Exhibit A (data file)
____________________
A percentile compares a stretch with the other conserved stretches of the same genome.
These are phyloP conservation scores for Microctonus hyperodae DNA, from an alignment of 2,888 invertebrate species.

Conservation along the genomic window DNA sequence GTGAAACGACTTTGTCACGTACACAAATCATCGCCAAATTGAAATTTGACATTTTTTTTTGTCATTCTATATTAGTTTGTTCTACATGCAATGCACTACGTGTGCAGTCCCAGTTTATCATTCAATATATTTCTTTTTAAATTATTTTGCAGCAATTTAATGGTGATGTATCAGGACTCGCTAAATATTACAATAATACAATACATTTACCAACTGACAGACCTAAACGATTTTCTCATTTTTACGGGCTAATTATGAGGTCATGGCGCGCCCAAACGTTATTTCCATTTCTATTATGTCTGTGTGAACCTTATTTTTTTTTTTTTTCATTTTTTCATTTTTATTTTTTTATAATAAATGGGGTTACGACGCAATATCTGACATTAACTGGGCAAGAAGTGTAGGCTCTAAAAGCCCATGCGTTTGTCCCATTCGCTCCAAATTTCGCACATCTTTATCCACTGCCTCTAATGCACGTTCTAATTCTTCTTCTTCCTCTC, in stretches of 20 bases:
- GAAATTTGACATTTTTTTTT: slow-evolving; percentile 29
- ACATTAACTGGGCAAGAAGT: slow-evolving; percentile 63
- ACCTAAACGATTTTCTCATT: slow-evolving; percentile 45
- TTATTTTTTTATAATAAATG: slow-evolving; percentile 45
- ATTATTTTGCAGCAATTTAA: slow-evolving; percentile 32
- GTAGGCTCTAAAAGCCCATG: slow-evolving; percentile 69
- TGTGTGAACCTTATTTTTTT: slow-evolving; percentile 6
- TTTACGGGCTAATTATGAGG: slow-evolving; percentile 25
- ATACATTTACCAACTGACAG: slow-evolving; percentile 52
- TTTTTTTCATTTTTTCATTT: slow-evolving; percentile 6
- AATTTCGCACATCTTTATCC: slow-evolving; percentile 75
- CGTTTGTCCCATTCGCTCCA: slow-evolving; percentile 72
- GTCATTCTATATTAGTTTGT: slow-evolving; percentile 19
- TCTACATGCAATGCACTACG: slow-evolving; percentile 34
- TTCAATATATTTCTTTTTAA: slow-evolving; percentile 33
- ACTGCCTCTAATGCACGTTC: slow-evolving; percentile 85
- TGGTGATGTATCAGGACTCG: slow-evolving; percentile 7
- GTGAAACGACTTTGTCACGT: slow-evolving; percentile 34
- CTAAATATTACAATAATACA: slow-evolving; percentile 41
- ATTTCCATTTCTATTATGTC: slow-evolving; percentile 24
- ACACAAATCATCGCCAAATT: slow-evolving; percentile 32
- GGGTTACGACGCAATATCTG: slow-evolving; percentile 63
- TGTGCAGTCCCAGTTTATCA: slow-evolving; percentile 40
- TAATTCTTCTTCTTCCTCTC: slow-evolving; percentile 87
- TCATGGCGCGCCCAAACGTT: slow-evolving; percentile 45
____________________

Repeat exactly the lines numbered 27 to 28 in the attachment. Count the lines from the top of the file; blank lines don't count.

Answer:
- TAATTCTTCTTCTTCCTCTC: slow-evolving; percentile 87
- TCATGGCGCGCCCAAACGTT: slow-evolving; percentile 45